Over a recent six-week period, Wisconsin Supreme Court candidate Ed Fallone has seen a huge increase in campaign donations -- nearly quadrupling his total receipts -- but incumbent Justice Pat Roggensack is still far ahead in the quest for cash.
New filings with the Government Accountability Board reveal that the candidates took in a combined $530,000 over the period between Feb. 5 and March 18, most of which came in after the Feb. 19 primary. Roggensack's campaign took in $295,000 during the filing period, bringing her total to $572,000. Her receipts (PDF) go back to the second half of 2011. Fallone, who had received just $80,000 before the new filing period, added $234,000 to his coffers. Though Fallone's new receipts outshine by far his totals before Feb. 5, he remains behind in the fundraising race with a reported $314,000.
The Supreme Court race is officially non-partisan, but political parties have weighed in with their checkbooks. The Republican Party of Wisconsin gave $26,000 to Roggensack's campaign, all since Feb. 5. Various local Republican organizations have given thousands more, and the total amount keeps rising as more donations arrive.
In addition to her campaign committee's huge financial advantage, Roggensack has received support from other groups in the form of issue advertisements, which do not count as direct contributions to her campaign.
Wisconsin Manufacturers & Commerce, a business trade association, has placed an ad supporting the incumbent justice. According to recent estimates, the conservative advocacy group Wisconsin Club for Growth placed $300,000 in ads for the primary, and according to documents filed with the Federal Communications Commission, has so far spent another $146,000 in the Milwaukee area for the general. (Milwaukee is the only media market covered by the FCC database. In smaller cities like Madison, files detailing ad purchases are housed at television stations.)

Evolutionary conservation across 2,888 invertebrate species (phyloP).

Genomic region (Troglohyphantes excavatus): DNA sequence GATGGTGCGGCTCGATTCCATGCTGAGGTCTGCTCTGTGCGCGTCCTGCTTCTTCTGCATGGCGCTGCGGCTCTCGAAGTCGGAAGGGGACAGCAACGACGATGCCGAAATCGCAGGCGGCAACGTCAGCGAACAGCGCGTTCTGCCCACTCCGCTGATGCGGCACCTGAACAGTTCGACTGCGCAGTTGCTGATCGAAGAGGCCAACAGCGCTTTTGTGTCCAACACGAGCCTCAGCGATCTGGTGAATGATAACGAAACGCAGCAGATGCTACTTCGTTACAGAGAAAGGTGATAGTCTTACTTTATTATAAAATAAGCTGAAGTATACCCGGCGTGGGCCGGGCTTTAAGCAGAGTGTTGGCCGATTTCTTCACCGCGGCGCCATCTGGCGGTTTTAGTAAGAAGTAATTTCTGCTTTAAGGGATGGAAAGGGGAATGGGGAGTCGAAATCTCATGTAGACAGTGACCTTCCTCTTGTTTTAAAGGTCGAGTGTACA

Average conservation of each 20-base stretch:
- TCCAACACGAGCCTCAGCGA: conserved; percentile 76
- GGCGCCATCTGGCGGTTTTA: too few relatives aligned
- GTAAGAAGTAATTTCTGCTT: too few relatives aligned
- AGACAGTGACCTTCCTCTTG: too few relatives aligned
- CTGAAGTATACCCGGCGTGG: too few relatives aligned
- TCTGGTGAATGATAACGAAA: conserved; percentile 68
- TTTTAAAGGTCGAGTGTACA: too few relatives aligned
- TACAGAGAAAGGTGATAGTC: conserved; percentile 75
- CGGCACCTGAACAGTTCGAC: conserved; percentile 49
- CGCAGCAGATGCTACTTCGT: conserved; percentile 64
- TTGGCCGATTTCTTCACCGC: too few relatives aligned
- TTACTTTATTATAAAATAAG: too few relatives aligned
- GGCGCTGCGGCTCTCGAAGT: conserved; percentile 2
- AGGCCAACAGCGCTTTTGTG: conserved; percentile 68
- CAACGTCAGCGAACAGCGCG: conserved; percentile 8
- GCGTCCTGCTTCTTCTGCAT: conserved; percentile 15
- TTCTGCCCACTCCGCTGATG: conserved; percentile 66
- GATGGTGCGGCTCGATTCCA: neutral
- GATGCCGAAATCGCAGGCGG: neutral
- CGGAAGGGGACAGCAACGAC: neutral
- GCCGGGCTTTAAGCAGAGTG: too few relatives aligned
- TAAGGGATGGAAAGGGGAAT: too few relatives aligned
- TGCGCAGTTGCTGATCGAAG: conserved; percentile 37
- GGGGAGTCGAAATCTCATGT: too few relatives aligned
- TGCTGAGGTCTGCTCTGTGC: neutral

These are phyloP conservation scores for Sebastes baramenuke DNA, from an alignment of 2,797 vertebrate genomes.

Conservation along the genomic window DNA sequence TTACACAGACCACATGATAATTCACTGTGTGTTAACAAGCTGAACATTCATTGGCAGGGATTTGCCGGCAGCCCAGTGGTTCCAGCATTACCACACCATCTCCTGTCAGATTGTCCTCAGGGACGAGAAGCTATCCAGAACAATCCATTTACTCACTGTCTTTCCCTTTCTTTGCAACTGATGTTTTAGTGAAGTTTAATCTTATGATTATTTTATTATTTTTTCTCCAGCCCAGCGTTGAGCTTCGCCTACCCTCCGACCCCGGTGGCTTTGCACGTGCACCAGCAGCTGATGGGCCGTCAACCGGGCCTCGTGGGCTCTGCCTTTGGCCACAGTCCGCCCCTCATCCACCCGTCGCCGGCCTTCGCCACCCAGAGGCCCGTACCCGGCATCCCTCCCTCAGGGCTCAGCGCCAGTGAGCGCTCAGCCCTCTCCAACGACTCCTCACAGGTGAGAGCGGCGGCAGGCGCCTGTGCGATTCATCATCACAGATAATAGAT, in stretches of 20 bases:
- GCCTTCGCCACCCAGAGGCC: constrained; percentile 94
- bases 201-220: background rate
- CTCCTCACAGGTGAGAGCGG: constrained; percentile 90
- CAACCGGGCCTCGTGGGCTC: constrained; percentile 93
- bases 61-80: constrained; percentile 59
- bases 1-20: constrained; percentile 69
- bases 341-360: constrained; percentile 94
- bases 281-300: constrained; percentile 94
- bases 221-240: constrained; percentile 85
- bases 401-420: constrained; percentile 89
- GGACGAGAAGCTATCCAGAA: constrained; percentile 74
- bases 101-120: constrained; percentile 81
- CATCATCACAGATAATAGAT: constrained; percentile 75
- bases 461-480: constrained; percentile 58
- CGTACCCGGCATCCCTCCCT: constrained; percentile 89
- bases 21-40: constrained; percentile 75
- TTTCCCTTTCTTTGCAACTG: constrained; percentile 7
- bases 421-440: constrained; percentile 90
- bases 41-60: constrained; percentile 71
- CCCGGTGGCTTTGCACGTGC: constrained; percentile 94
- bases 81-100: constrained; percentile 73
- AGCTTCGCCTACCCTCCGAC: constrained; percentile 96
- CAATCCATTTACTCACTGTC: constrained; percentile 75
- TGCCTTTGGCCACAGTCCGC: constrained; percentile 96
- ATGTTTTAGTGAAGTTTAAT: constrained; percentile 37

While two local Democratic Party groups contributed to Fallone this period, the state party has stayed out of the race.
But Fallone has received significant donations from unions. Education unions, including the American Federation of Teachers and the Wisconsin Education Association Council, have provided $36,000 to Fallone's campaign over this period. Other unions, such as the Wisconsin AFL-CIO and the Wisconsin Federation of Nurses and Health Professionals, have handed over more than $10,000.
But while politically oriented organizations contributed large sums, individual giving made up 82 percent of the total. Some of the noteworthy examples:
- Judy Faulkner, founder of Epic Systems, along with her husband Gordon, contributed $10,000 to Fallone's campaign. The two are active contributors to liberal candidates.
- Though Roggensack's list of contributors includes several wealthy business owners in and outside of Wisconsin, one of the most notable is Diane Hendricks, who gave $3,750 to Roggensack's campaign. The billionaire owner of the Hendricks Holding Co. is an enthusiastic political donor who gave $500,000 to support Republican Gov. Scott Walker in last year's recall election.
- Individuals identifying themselves as attorneys contributed more than $34,000 to Fallone. Several lawyers from personal injury firm Habush, Habush & Rottier SC, including Robert Habush and Daniel Rottier, contributed $12,650 to Fallone's campaign. Some of the firm's cases have been heard by the Supreme Court, at least one during Roggensack's first term.
- Members of Roggensack's own family, along with Roggensack herself, are also willing to donate. Individuals who shared the justice's last name, along with her daughter Ellen Brostrom, gave more than $13,000. Brostrom is a Milwaukee County Circuit Court judge. (The justice herself gave $148.)
Donations of $500 or more continue to be reported every 24 hours to the GAB, though any smaller donations from now until April 2 will not be released until after the election.
The following table depicts campaign contributions to Fallone and Roggensack between Feb. 5 and March 18, broken down by weekly totals.